Resolve every sexual harassment complaint ASAP. That way, it won’t come back to haunt you.
Recent case: Alexis began working for the city of Dallas, serving a six-month probationary term. She said her new supervisor immediately began propositioning her. She was granted a transfer.
But Alexis lost her job when, even after the transfer, she didn’t perform well enough to move from probationary employee to regular status.
She sued, alleging retaliation for complaining about harassment.
The court didn’t buy it. The city quickly transferred her when she complained. Plus, there was no question she had failed to meet her performance standard. The court also noted that Alexis’ new boss had actually pushed to retain her, but was overruled. (Picard v. City of Dallas, No. 11-10930, 5th Cir., 2012)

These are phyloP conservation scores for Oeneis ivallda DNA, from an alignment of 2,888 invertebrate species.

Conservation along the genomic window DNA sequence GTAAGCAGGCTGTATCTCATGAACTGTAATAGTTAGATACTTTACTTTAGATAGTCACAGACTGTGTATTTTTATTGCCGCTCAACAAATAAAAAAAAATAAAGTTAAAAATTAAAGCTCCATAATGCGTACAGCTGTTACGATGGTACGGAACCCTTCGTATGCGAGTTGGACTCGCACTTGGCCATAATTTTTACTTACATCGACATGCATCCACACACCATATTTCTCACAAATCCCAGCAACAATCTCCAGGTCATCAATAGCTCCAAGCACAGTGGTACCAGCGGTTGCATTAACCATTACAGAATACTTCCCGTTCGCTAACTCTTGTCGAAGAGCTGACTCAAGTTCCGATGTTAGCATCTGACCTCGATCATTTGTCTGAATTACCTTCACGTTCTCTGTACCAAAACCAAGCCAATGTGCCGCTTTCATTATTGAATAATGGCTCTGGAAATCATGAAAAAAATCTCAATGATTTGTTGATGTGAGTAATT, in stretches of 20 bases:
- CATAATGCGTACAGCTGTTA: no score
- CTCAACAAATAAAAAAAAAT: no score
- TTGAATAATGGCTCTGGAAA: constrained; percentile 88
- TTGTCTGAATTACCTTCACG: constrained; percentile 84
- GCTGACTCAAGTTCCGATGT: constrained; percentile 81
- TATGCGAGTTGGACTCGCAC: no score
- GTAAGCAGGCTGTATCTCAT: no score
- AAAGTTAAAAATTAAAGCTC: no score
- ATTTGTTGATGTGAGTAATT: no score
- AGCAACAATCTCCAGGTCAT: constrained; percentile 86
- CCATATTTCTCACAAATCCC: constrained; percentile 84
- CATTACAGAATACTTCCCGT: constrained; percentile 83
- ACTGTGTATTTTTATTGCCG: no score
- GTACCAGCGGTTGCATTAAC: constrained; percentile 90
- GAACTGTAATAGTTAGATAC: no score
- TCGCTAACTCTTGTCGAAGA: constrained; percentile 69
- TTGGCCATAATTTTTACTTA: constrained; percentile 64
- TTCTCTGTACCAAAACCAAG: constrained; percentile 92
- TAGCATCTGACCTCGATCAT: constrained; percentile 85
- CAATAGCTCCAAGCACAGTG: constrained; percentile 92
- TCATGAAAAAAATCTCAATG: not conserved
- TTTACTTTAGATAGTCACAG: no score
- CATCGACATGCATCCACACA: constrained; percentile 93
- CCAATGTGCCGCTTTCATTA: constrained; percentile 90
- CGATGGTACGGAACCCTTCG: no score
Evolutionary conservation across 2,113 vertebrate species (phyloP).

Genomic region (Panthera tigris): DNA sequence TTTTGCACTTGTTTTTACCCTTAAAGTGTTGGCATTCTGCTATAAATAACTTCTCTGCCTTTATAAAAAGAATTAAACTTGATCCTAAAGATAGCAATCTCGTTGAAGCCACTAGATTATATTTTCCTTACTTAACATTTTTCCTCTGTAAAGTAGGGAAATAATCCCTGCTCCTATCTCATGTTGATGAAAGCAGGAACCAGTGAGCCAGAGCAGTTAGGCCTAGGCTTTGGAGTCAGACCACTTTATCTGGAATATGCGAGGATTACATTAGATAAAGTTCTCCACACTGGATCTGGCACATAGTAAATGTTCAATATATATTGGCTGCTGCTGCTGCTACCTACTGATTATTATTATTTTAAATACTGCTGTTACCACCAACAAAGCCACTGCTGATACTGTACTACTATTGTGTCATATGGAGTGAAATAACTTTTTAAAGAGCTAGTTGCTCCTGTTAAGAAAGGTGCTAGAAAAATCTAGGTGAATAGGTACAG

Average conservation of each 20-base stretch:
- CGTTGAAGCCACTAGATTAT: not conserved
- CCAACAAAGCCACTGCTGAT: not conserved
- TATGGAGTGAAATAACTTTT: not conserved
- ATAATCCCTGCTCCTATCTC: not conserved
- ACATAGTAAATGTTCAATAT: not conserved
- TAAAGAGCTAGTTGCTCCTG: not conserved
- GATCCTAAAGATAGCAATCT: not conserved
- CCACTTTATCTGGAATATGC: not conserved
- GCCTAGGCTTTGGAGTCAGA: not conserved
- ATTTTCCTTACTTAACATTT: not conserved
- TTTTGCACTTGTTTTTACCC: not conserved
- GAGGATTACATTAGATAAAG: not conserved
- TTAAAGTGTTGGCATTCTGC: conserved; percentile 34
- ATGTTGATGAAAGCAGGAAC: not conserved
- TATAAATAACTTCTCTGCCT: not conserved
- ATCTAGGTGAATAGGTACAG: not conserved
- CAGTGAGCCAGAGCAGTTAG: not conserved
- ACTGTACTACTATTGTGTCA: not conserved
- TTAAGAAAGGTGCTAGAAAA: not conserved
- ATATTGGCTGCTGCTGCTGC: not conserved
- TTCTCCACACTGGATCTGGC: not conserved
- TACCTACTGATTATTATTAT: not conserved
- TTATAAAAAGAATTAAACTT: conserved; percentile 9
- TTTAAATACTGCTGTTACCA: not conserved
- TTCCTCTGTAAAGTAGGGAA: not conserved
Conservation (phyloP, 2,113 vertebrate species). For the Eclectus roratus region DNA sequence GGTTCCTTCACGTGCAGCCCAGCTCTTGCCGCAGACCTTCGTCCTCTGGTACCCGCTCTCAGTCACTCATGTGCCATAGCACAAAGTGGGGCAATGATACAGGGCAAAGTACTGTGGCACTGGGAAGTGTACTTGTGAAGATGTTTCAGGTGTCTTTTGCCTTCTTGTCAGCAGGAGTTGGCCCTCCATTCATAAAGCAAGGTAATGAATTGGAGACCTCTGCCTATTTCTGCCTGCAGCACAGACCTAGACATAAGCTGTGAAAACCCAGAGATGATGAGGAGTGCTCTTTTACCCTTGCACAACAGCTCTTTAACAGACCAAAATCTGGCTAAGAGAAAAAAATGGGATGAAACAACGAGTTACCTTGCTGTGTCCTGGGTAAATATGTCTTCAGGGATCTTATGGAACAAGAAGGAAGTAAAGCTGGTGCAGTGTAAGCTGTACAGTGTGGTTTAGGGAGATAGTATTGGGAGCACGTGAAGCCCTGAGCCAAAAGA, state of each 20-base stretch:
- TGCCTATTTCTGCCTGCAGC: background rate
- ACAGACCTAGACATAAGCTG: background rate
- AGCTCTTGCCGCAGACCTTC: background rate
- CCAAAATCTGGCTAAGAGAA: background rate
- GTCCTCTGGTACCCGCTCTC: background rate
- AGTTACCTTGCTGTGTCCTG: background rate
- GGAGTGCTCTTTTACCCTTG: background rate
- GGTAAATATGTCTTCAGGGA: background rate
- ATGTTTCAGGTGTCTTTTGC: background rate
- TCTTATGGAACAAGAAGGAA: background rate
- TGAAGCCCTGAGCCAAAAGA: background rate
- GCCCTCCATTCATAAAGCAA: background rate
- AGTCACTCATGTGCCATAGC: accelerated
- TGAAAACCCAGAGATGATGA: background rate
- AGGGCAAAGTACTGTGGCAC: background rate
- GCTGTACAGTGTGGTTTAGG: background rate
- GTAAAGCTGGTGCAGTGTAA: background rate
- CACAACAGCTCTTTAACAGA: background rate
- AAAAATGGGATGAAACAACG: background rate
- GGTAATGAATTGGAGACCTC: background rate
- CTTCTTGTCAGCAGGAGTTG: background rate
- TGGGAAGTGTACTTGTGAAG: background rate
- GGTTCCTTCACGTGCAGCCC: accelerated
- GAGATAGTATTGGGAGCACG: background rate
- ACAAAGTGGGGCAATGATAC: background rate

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- Retaliation alert: Don't punish boss for refusing to alter disputed performance review
- Employees who sue and lose are now more likely liable for court costs
- Follow up regularly after bias complaint
- Make it one of HR's goals: Ensure everyone gets training on harassment
- Handle absence problems correctly; learn ADA, FMLA interplay